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Re: Sore knees, no diagnosis
« Reply #70 on: October 04, 2010, 01:10:00 AM »
I seem to demonstrate an almost preternatural knowledge when it comes to what you're up to. How did I know you were up and walking around? Thanks for allaying my fears! Though had I simply perused any old atlas I would have known that salties aren't distributed anywhere close to your location. That would be the equivalent to you thinking that alligators inhabited my backyard.† :-[

It sounds as if you were making the most substantial progress since Kevin Rudd inhabited The Lodge. At least you know you can make progress. For a while there you were afraid that you were descending into the depths of an abyss from which you could never extricate yourself, but it is still unfortunate to hear of the setback. I can't tell you how many times the pressure has subsided from my knees, but it has ever been a siren song, luring me to complacency, and the pressure never ceases to return.

Now this is going to be a bizarre tale. Feel free to laugh and cackle if you'd like, I can't hear you. I had a little accident massaging. But it wasn't my hands that hurt, but rather what I was massaging. I think I may have made medical history by being the first case of Illiotibial Band Syndrome inflicted by the hand. I've come to realize recently that a lot of my aches and pains are actually myofascial pain, so I've been regularly massaging. The side of my knee was a bit sore last night, so I decided to rub it, nothing too rough. In my brilliance, and just for good measure, I decided to massage the other side as well, even though it didn't hurt at all. I don't know how it happened, but it hurt like heck afterwards. I am now left with a most pleasant sensation on the sides of my knees, especially when bending them. I guess you're not the only one with gremlins in your nervous system. Now I don't know if it's actually ITBS, but I'll have to see what happens in the next few days.

I have tried to maintain a positive demeanor through all of this, if not for only for my own sanity then for that of those around me. But so often I've found myself plumbing the depths of despondency, searching for a flicker or a fragment or a shred or an atom of hope in all of this, only to come out empty handed most of the time. I've mostly found comfort in the fact that this condition is so variable. If it only ever stayed the same, then that would be cause for desperation. But it does change, and I have to believe that it changes primarily based on what I've done over the previous 24-48 hours. There have been times when I've been able to sit with my knee bent for 30 minutes or an hour without trouble. But then, of course, any longer triggers the dreaded return of pressure to the knee, and eventually aching and burning. Sometimes I've been able to walk for a significant period of time as well, but later that day I'll feel it. And don't get me going on squats. Even if they don't hurt while you're doing them, you're going to wish the evening never came. Having experienced all of this more than once, I've tried to be a lot more consistent in restraining myself to only those activities that don't trigger a response. But even so, my knee still cycles between all of the different states. I do think it may be in a generally better state than when I was doing squats in PT. But there must be something I'm doing to irritate my knees, and my poor brain can't figure out what it might be.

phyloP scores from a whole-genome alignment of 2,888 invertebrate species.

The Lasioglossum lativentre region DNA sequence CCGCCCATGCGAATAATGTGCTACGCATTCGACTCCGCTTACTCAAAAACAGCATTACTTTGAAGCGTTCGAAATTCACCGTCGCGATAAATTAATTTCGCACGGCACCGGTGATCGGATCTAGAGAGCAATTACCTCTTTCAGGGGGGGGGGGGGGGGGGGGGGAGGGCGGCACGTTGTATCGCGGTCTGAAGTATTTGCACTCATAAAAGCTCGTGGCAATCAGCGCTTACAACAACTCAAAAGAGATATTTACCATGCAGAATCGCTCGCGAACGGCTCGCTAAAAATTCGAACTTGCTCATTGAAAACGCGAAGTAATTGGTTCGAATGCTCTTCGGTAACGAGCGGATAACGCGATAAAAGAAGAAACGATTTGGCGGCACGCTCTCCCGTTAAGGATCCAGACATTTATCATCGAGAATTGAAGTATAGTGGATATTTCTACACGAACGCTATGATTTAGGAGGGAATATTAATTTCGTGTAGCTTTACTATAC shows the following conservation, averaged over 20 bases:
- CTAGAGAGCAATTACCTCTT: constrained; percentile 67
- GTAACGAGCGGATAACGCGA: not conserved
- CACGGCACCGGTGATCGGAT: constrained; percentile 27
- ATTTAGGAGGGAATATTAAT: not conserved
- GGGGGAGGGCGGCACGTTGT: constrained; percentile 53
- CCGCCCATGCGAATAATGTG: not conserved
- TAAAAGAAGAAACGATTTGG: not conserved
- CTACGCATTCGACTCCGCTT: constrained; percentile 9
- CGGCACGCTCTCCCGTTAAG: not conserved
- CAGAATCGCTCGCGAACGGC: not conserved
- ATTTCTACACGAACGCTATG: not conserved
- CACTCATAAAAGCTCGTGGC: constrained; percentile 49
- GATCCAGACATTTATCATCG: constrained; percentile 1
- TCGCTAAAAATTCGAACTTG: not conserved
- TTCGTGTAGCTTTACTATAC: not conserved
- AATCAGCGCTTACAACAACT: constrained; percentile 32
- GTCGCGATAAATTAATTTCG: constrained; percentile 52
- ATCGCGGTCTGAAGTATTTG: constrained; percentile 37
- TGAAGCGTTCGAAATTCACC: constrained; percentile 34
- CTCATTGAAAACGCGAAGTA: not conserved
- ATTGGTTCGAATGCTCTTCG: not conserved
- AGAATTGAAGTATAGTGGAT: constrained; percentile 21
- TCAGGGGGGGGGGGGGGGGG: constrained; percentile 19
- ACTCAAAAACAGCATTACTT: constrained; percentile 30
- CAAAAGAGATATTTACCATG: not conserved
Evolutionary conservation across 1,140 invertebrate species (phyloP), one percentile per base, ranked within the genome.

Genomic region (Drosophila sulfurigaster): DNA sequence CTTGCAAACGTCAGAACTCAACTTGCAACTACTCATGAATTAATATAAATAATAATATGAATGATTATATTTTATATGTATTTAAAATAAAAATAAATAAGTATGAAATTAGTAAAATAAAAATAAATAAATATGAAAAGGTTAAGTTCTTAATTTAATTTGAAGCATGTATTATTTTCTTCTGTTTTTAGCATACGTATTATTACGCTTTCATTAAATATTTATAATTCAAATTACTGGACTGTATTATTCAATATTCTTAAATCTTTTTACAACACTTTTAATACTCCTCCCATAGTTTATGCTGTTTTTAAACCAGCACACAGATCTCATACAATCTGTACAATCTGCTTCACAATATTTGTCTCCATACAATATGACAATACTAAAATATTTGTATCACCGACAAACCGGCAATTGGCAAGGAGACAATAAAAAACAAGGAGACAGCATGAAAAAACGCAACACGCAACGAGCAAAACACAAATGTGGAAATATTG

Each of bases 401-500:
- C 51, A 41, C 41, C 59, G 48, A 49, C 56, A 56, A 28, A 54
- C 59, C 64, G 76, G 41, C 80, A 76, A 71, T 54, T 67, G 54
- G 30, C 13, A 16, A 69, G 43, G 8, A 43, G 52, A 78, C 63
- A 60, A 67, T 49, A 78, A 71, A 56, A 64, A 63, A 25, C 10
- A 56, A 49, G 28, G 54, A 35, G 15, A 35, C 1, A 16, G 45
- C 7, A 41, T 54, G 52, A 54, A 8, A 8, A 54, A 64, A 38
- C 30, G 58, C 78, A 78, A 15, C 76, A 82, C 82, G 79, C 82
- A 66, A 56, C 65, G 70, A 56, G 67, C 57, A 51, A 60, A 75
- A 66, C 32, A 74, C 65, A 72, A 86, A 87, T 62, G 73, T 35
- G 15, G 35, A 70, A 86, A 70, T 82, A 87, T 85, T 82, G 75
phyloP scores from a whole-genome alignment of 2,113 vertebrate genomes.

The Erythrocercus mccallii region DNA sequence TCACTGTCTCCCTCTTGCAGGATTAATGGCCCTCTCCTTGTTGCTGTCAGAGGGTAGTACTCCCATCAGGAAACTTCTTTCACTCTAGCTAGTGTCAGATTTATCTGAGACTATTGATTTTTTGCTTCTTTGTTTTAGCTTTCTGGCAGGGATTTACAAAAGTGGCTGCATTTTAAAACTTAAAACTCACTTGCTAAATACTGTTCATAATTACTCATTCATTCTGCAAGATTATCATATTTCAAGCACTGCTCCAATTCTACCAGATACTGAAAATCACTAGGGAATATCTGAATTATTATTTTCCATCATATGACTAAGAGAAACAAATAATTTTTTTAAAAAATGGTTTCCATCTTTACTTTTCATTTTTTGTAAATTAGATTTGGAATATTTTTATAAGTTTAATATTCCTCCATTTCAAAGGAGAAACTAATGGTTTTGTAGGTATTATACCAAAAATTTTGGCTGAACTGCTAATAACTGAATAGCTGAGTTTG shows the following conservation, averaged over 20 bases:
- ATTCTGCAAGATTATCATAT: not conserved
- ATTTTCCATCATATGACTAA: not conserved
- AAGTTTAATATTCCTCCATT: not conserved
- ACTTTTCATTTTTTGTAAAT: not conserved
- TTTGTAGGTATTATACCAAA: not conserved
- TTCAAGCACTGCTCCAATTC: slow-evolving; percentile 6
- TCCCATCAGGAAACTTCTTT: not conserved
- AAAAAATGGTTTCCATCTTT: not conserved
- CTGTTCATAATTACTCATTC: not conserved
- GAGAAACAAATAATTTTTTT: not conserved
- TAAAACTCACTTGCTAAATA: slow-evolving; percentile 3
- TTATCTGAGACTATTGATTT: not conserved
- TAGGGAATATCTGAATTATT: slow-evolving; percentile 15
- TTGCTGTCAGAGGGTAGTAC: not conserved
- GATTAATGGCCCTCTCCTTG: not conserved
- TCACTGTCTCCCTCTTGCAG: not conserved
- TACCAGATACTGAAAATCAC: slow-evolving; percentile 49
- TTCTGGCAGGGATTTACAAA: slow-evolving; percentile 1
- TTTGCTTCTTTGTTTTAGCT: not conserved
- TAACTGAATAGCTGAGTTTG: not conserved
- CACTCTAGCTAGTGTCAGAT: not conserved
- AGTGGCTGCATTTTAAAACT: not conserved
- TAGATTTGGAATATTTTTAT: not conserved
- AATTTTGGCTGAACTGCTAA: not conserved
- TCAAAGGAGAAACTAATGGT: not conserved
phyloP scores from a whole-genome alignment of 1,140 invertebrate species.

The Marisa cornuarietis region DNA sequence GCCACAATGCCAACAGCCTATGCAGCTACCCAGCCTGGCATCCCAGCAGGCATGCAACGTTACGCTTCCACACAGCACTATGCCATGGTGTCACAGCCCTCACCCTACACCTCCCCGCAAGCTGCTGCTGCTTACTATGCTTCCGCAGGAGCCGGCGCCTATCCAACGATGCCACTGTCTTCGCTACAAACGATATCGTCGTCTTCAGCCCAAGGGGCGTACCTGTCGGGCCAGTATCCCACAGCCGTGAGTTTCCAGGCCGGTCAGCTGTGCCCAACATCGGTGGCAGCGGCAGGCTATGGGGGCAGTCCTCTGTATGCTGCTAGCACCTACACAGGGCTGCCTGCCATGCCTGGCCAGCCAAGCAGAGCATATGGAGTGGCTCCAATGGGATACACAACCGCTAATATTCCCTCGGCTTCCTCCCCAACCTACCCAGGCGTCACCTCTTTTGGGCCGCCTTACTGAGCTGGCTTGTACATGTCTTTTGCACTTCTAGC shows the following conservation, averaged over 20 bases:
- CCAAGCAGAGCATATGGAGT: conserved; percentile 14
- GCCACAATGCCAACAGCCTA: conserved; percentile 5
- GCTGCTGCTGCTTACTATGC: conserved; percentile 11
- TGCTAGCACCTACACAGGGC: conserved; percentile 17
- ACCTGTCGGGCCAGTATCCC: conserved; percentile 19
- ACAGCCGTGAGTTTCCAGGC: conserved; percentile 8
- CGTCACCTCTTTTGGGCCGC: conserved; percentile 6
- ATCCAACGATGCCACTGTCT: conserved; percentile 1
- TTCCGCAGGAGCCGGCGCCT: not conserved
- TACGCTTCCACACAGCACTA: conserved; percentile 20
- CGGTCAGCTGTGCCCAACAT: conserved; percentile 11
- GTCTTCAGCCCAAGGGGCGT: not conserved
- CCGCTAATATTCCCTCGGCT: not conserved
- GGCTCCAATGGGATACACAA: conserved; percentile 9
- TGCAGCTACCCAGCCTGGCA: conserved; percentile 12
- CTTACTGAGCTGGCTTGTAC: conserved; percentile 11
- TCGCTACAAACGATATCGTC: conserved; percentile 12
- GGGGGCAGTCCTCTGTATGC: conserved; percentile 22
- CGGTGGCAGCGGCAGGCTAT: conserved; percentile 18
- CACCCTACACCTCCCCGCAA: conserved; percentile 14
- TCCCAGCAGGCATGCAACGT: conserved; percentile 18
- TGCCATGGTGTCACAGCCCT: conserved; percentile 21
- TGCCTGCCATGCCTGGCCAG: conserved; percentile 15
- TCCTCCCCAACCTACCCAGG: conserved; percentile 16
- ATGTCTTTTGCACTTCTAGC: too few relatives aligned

But I think you've just figured out your primary stumbling block. Dodging all of those rolling boulders doesn't make for the ideal convalescence cave, now does it?

As I mentioned, I'm going to be attempting rbcyclist's approach for next few weeks. It certainly won't hurt to try. I'll let you know if I'm experiencing any progress at all, or if I'm not. And I hope you'll keep me updated on how it goes with your guru. If you haven't looked at the link, the rehab protocol focuses on:

1. Adequate rest, and finding positions which allow for this, and
2. Short bursts of light activity, followed by a longer period of rest, and repeated many times throughout the day.

It actually makes quite a bit of sense when placed in the framework of my personal experience and everything else I've read. But it will be the implementation that will be most challenging. Call me Inkneeagony Jones.

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Re: Sore knees, no diagnosis
« Reply #71 on: October 12, 2010, 05:41:31 PM »
Hey,

I was thinking about the original intention of this thread, one part of which was to perhaps attain a definitive diagnosis of your condition to replace that nondefinitive PFPS diagnosis. I was searching the interwebs again and came across an old staple of ours, that old Dr. Dye piece, Therapeutic Implications of a Tissue Homeostasis Approach to Patellofemoral Pain. I'll just quote a specific part which caught my eye:

"In addition, magnetic resonance imaging is poor at identifying which of the patellofemoral tissues are producing pain. As has been shown, even identified structural damage of articular cartilage may not necessarily play a role in the genesis of anterior knee symptoms. A careful examination of magnetic resonance imaging of the patellofemoral joint often manifests low-grade effusions associated with symptomatic peripatellar synovitis. This finding frequently goes unreported by radiologists because of their focus on the structural characteristics of joints. Thus, it is important for the treating orthopedic surgeon to look at the images directly. I believe peripatellar synovitis to be one of the most common, underdiagnosed conditions of clinical significance about the knee. Technetium bone scans, which manifest loss of osseous homeostasis, often correlate well with patellar pain and its resolution."